“Let Your Mind Start a Journey Through a

Strange New World. Leave All Thoughts Of The World You Knew Before. Let Your Soul Take You, Where You Long To Be Close Your Eyes, Let Your Spirit Start To Soar, And You’ll Live As You’ve Never Live Before”.


 Growth  Profitability

 Achieving

economies of scale  Risk spread  Access to imported inputs  Uniqueness of product or service  Marketing opportunities due to life cycles  Spreading R & D costs

There are some basic decisions that the firm must take before foreign expansion like:
 which

markets to enter

when to enter those markets

choice is based on nation’s long run profit potential.  Look in detail at economic and political factors which influence foreign markets.  Long run benefits of doing business in a country depend on following factors: Size of market (in terms of demographics)  The present wealth of consumer markets(purchasing power)  Nature of competition
 The

It is important to consider the timing of entry. It is said that..  Entry is early when an international business enters a foreign market before other foreign firms and late when it enters after other international businesses.  The advantage is when firms enters early in the foreign market commonly known as first-mover advantages First mover advantage: It’s the ability to prevent rivals and capture demand by establishing a strong brand name.  Ability to build sales volume in that country. So that they can drive them out of market.  Ability to create customer relationship

  

  

   

Exporting Licensing Franchising Turnkey Project Acquisitions Amalgamation Merger Takeovers Joint Venture Wholly Owned Subsidiary Strategic Alliances Management Contracts Free Trade Zones

A function of international trade whereby goods produced in
one country are shipped to another country for future sale or trade.

The sale of such goods adds to the producing nation's gross
output. If used for trade, exports are exchanged for other products or services.

Exports are one of the oldest forms of economic transfer,
and occur on a large scale between nations that have fewer restrictions on trade, such as tariffs or subsidies.

 Need
 Less

for limited finance

Risks for exporting

 Motivation

 Indirect
 Direct


exporting transfers

 Intracorporate

©2004 Prentice Hall


 In

this mode of entry, the domestic manufacturer

leases the right to use its intellectual property (i.e.) technology, copy rights, brand name etc to a manufacturer in a foreign country for a fee.
 Here

the manufacturer in the domestic country is

called licensor and the manufacturer in the foreign
is called licensee.
 A licensee

ordinarily pays a royalty to the licensor.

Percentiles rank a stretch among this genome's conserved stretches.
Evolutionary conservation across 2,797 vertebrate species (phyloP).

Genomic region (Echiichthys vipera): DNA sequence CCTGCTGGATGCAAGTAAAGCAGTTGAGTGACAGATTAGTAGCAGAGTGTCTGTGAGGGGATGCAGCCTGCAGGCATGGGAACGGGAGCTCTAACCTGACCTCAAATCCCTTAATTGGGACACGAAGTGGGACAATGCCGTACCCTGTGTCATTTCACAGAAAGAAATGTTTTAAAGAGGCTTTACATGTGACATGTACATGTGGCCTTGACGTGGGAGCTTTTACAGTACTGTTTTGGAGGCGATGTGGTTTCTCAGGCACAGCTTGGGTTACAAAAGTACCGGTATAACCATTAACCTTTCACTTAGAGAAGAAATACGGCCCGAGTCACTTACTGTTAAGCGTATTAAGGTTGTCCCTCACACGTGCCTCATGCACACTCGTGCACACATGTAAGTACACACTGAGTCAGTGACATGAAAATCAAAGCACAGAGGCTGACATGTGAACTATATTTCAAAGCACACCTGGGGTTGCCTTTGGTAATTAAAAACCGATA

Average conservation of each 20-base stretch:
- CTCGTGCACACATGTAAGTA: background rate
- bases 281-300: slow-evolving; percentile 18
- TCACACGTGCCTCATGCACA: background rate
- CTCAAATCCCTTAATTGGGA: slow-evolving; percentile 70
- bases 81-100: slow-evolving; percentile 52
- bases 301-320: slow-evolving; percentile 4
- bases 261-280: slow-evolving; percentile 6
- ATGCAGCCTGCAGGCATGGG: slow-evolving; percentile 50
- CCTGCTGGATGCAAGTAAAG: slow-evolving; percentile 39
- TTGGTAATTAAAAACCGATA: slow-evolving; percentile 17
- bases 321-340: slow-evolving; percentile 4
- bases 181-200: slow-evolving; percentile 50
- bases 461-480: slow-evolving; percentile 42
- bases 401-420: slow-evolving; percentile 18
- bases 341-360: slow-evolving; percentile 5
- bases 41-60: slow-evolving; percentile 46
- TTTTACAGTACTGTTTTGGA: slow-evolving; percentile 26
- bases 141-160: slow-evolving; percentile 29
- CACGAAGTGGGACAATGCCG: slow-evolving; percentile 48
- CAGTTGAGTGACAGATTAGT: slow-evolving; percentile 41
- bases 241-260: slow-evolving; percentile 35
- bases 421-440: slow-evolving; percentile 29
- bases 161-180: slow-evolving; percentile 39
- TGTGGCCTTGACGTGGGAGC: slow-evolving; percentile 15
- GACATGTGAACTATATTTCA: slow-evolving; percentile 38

 Low
 Low

investment on the part of licensor.
financial risk to the licensor can investigate the foreign market

 Licensor

without much effort on his part.
 Licensee

gets the benefits with less investment on

research and development
 Licensee

escapes himself from the risk of product


 It

reduces market opportunities for both.  Both parties have to maintain the product quality and promote the product. Therefore one party can affect the other through their improper acts.  Chance for misunderstanding between the parties.  Chance for leakages of the trade secrets of the licensor.  Licensee may develop his reputation.  Licensee may sell the product outside the agreed territory and after the expiry of the contract.

LICENSOR •Leases the right to use its intellectual property •Earns new revenues with relatively low investment

LICENSEE •Uses the intellectual property to create products for local sale •Pays a royalty back to the licensor

Basic Issues: 1. Set the boundaries of the agreement 2. Establish compensation rates 3. Agree on the rights, privileges, and constraints 4. Specify the duration of the agreement

 Is

a means of marketing goods and services in

which the franchiser grants the legal right to use brand name, trademark and products and the method of operation is transferred to third party- “the franchisee” in return of for a franchisee fee.
 Example:

Mc Donalds, Pizza Hut etc.

 Trade

marks System

 Operating  Products

 Continuous

support system like advertising,

employee training, reservation services and
quality assurances program etc.

 Low

investment and low risk  Franchisor can get the information regarding the market culture, customs and environment of the host country.  Franchisor learns more from the experience of the franchisees.  Franchisee gets the benefits of R& D with low cost.  Franchisee escapes from the risk of product failure.

 International

franchising may be more complicated

than domestic franchising.
 It  It

is difficult to control the international franchisee. reduce the market opportunities for both. the parties have the responsibilities to

 Both

maintain product quality and product promotion.
 There

is a problem of leakage of trade secrets.

A turnkey project is a contract under which a firm agrees to fully design , construct and equip a manufacturing/ business /services facility and turn the project over to the purchase when it is ready for operation for a remuneration. The form of remuneration includes.  A fixed price  payment on cost plus basis (i.e., total cost incurred plus profit)  Example : Once Indonesian Govt during 1974 invited global tenders for construction of sugar factory.